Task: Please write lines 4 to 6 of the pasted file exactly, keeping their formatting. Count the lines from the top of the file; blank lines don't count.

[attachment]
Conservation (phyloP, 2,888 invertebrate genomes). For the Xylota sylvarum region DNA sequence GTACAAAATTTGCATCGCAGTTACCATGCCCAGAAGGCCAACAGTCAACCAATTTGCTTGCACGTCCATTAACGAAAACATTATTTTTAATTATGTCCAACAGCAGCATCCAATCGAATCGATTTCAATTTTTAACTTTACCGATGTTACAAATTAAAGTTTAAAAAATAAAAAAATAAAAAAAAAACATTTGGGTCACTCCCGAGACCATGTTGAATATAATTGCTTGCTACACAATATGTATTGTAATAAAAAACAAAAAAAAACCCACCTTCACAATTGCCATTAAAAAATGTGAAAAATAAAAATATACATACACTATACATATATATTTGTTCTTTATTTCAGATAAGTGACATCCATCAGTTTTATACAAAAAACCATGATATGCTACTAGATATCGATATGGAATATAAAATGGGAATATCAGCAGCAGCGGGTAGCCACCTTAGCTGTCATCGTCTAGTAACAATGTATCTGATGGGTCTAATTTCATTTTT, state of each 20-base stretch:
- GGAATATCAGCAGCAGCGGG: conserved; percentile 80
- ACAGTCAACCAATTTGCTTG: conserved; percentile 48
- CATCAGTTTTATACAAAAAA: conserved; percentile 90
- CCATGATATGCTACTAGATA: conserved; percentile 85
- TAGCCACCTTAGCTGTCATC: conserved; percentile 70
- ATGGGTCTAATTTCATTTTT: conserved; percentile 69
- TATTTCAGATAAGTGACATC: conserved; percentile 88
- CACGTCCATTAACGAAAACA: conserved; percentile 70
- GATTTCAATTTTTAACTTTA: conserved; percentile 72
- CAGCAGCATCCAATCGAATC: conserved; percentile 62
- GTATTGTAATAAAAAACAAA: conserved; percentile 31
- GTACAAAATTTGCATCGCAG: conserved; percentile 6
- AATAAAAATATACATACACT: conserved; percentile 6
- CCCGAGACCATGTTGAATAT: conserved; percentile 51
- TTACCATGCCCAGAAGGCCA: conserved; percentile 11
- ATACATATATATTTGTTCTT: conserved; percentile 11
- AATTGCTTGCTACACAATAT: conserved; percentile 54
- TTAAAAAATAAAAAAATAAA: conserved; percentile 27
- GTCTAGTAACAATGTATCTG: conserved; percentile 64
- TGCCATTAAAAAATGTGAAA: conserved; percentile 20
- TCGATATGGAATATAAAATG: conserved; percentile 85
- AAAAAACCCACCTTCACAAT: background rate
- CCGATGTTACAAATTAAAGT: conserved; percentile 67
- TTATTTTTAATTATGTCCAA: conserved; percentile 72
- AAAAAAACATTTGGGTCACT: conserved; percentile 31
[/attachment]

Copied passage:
- CATCAGTTTTATACAAAAAA: conserved; percentile 90
- CCATGATATGCTACTAGATA: conserved; percentile 85
- TAGCCACCTTAGCTGTCATC: conserved; percentile 70